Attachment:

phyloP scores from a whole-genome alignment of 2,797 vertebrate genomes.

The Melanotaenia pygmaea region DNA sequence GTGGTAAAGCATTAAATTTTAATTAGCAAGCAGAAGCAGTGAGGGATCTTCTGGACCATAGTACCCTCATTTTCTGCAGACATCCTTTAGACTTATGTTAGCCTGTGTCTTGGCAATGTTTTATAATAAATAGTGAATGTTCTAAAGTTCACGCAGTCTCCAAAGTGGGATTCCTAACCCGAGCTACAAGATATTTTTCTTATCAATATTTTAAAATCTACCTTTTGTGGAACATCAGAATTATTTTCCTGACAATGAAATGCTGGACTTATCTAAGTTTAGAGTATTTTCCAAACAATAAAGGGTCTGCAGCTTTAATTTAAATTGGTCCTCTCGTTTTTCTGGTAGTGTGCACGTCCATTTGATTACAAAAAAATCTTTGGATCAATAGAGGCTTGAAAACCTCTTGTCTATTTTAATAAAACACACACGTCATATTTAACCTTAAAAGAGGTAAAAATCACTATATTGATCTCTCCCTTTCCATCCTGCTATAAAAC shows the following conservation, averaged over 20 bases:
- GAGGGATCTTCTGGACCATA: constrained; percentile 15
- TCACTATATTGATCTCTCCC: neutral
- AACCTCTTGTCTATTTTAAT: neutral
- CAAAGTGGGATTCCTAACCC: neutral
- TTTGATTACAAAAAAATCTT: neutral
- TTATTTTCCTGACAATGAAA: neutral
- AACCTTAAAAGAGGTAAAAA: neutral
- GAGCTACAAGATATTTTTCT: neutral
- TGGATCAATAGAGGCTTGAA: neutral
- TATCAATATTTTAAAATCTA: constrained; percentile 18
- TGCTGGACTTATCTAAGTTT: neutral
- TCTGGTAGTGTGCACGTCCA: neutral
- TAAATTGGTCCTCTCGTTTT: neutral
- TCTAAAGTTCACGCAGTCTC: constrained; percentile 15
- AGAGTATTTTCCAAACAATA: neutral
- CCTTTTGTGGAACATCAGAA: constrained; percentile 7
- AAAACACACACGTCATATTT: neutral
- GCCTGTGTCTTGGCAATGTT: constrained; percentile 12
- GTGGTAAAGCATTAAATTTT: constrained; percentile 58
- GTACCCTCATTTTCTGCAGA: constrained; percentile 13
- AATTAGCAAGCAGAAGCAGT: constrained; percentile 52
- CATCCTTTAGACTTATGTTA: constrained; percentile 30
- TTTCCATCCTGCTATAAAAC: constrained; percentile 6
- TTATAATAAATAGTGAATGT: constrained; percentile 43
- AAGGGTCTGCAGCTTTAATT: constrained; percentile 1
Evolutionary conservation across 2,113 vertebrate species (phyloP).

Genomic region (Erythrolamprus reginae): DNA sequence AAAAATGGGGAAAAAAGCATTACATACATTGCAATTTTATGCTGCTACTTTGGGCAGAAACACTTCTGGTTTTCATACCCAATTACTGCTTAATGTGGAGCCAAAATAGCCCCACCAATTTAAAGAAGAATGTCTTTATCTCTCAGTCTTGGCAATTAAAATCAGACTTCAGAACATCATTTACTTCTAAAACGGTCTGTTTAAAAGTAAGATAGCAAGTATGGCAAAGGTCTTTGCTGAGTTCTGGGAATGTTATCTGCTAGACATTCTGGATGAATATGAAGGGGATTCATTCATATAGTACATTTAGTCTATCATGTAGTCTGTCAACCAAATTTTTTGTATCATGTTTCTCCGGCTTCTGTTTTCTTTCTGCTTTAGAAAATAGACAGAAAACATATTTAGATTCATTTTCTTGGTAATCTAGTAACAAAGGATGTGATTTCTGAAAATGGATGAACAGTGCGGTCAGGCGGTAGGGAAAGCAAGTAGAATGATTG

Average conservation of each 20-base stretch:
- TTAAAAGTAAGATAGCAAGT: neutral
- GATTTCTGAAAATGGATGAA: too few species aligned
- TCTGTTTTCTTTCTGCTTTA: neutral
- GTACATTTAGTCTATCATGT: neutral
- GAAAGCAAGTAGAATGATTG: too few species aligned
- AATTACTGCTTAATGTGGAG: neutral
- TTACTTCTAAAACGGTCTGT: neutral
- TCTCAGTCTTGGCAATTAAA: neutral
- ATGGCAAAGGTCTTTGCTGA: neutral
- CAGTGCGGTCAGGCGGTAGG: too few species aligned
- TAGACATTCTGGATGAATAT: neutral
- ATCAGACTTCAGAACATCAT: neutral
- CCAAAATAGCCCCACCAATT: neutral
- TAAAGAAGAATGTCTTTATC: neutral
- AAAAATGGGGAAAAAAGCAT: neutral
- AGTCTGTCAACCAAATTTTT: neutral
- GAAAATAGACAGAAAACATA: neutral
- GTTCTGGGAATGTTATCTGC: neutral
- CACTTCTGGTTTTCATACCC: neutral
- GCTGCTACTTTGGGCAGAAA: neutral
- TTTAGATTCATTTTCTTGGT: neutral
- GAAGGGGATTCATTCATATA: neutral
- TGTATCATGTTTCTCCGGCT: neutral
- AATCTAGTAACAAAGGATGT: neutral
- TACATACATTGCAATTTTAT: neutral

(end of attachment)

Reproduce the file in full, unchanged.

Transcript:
phyloP scores from a whole-genome alignment of 2,797 vertebrate genomes.

The Melanotaenia pygmaea region DNA sequence GTGGTAAAGCATTAAATTTTAATTAGCAAGCAGAAGCAGTGAGGGATCTTCTGGACCATAGTACCCTCATTTTCTGCAGACATCCTTTAGACTTATGTTAGCCTGTGTCTTGGCAATGTTTTATAATAAATAGTGAATGTTCTAAAGTTCACGCAGTCTCCAAAGTGGGATTCCTAACCCGAGCTACAAGATATTTTTCTTATCAATATTTTAAAATCTACCTTTTGTGGAACATCAGAATTATTTTCCTGACAATGAAATGCTGGACTTATCTAAGTTTAGAGTATTTTCCAAACAATAAAGGGTCTGCAGCTTTAATTTAAATTGGTCCTCTCGTTTTTCTGGTAGTGTGCACGTCCATTTGATTACAAAAAAATCTTTGGATCAATAGAGGCTTGAAAACCTCTTGTCTATTTTAATAAAACACACACGTCATATTTAACCTTAAAAGAGGTAAAAATCACTATATTGATCTCTCCCTTTCCATCCTGCTATAAAAC shows the following conservation, averaged over 20 bases:
- GAGGGATCTTCTGGACCATA: constrained; percentile 15
- TCACTATATTGATCTCTCCC: neutral
- AACCTCTTGTCTATTTTAAT: neutral
- CAAAGTGGGATTCCTAACCC: neutral
- TTTGATTACAAAAAAATCTT: neutral
- TTATTTTCCTGACAATGAAA: neutral
- AACCTTAAAAGAGGTAAAAA: neutral
- GAGCTACAAGATATTTTTCT: neutral
- TGGATCAATAGAGGCTTGAA: neutral
- TATCAATATTTTAAAATCTA: constrained; percentile 18
- TGCTGGACTTATCTAAGTTT: neutral
- TCTGGTAGTGTGCACGTCCA: neutral
- TAAATTGGTCCTCTCGTTTT: neutral
- TCTAAAGTTCACGCAGTCTC: constrained; percentile 15
- AGAGTATTTTCCAAACAATA: neutral
- CCTTTTGTGGAACATCAGAA: constrained; percentile 7
- AAAACACACACGTCATATTT: neutral
- GCCTGTGTCTTGGCAATGTT: constrained; percentile 12
- GTGGTAAAGCATTAAATTTT: constrained; percentile 58
- GTACCCTCATTTTCTGCAGA: constrained; percentile 13
- AATTAGCAAGCAGAAGCAGT: constrained; percentile 52
- CATCCTTTAGACTTATGTTA: constrained; percentile 30
- TTTCCATCCTGCTATAAAAC: constrained; percentile 6
- TTATAATAAATAGTGAATGT: constrained; percentile 43
- AAGGGTCTGCAGCTTTAATT: constrained; percentile 1
Evolutionary conservation across 2,113 vertebrate species (phyloP).

Genomic region (Erythrolamprus reginae): DNA sequence AAAAATGGGGAAAAAAGCATTACATACATTGCAATTTTATGCTGCTACTTTGGGCAGAAACACTTCTGGTTTTCATACCCAATTACTGCTTAATGTGGAGCCAAAATAGCCCCACCAATTTAAAGAAGAATGTCTTTATCTCTCAGTCTTGGCAATTAAAATCAGACTTCAGAACATCATTTACTTCTAAAACGGTCTGTTTAAAAGTAAGATAGCAAGTATGGCAAAGGTCTTTGCTGAGTTCTGGGAATGTTATCTGCTAGACATTCTGGATGAATATGAAGGGGATTCATTCATATAGTACATTTAGTCTATCATGTAGTCTGTCAACCAAATTTTTTGTATCATGTTTCTCCGGCTTCTGTTTTCTTTCTGCTTTAGAAAATAGACAGAAAACATATTTAGATTCATTTTCTTGGTAATCTAGTAACAAAGGATGTGATTTCTGAAAATGGATGAACAGTGCGGTCAGGCGGTAGGGAAAGCAAGTAGAATGATTG

Average conservation of each 20-base stretch:
- TTAAAAGTAAGATAGCAAGT: neutral
- GATTTCTGAAAATGGATGAA: too few species aligned
- TCTGTTTTCTTTCTGCTTTA: neutral
- GTACATTTAGTCTATCATGT: neutral
- GAAAGCAAGTAGAATGATTG: too few species aligned
- AATTACTGCTTAATGTGGAG: neutral
- TTACTTCTAAAACGGTCTGT: neutral
- TCTCAGTCTTGGCAATTAAA: neutral
- ATGGCAAAGGTCTTTGCTGA: neutral
- CAGTGCGGTCAGGCGGTAGG: too few species aligned
- TAGACATTCTGGATGAATAT: neutral
- ATCAGACTTCAGAACATCAT: neutral
- CCAAAATAGCCCCACCAATT: neutral
- TAAAGAAGAATGTCTTTATC: neutral
- AAAAATGGGGAAAAAAGCAT: neutral
- AGTCTGTCAACCAAATTTTT: neutral
- GAAAATAGACAGAAAACATA: neutral
- GTTCTGGGAATGTTATCTGC: neutral
- CACTTCTGGTTTTCATACCC: neutral
- GCTGCTACTTTGGGCAGAAA: neutral
- TTTAGATTCATTTTCTTGGT: neutral
- GAAGGGGATTCATTCATATA: neutral
- TGTATCATGTTTCTCCGGCT: neutral
- AATCTAGTAACAAAGGATGT: neutral
- TACATACATTGCAATTTTAT: neutral